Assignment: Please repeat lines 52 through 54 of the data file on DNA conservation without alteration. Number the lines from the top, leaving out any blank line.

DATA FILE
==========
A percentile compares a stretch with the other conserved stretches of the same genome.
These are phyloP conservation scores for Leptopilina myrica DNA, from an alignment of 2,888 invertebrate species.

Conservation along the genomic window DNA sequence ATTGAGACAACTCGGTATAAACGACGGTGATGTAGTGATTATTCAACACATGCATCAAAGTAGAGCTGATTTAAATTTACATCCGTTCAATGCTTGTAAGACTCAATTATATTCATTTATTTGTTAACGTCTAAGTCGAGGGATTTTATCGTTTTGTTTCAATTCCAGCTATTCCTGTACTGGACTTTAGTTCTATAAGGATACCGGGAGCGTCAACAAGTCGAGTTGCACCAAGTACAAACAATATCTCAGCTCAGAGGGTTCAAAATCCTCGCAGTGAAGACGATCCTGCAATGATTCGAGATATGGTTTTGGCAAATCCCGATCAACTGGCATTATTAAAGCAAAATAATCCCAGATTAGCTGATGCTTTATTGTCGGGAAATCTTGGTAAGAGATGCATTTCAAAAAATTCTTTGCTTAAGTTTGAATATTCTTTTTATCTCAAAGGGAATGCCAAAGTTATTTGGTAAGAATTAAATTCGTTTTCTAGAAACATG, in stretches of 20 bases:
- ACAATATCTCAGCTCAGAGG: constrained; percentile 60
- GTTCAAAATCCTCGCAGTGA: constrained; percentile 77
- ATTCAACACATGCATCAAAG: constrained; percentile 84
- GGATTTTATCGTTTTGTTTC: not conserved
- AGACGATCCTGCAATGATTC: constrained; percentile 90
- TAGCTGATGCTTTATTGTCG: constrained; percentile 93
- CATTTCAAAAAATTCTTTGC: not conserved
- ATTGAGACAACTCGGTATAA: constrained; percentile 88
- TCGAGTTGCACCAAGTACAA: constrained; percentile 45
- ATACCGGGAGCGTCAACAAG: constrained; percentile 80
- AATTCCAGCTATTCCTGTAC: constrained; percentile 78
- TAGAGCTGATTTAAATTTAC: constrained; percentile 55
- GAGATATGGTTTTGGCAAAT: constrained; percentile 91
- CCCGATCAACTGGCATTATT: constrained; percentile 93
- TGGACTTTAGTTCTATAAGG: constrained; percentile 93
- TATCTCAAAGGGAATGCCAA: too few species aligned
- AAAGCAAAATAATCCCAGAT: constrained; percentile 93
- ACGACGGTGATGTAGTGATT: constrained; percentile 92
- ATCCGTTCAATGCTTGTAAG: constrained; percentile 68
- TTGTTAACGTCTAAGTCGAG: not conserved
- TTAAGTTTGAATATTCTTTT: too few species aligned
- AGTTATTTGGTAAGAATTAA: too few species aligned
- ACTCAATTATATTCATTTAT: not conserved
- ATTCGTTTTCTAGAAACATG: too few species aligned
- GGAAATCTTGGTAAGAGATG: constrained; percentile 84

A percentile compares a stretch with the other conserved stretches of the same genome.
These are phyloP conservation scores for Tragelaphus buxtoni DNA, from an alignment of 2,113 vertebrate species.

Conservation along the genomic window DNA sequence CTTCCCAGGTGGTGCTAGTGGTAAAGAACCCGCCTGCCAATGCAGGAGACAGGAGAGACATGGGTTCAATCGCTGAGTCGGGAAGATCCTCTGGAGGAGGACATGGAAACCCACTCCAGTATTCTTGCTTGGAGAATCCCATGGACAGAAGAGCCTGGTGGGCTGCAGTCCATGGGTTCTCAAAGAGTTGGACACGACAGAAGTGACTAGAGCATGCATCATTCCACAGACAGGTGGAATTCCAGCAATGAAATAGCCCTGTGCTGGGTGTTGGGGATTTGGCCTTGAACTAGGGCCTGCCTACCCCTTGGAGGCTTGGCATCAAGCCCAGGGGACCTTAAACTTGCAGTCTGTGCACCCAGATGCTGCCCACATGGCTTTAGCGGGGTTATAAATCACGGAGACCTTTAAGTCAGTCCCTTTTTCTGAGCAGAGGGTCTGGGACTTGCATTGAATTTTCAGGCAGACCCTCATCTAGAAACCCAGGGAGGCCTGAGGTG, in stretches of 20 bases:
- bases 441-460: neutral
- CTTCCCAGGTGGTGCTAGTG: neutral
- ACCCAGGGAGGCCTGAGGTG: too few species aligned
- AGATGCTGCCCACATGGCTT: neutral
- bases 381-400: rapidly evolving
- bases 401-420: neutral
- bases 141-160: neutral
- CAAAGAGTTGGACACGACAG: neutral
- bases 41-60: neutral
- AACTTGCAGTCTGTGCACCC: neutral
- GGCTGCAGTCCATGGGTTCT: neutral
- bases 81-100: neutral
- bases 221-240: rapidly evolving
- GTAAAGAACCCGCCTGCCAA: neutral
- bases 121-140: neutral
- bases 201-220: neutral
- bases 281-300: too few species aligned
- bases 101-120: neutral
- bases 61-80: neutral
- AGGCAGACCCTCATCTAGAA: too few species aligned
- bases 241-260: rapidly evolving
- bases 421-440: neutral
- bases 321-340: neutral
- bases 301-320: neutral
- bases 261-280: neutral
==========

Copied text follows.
- bases 241-260: rapidly evolving
- bases 421-440: neutral
- bases 321-340: neutral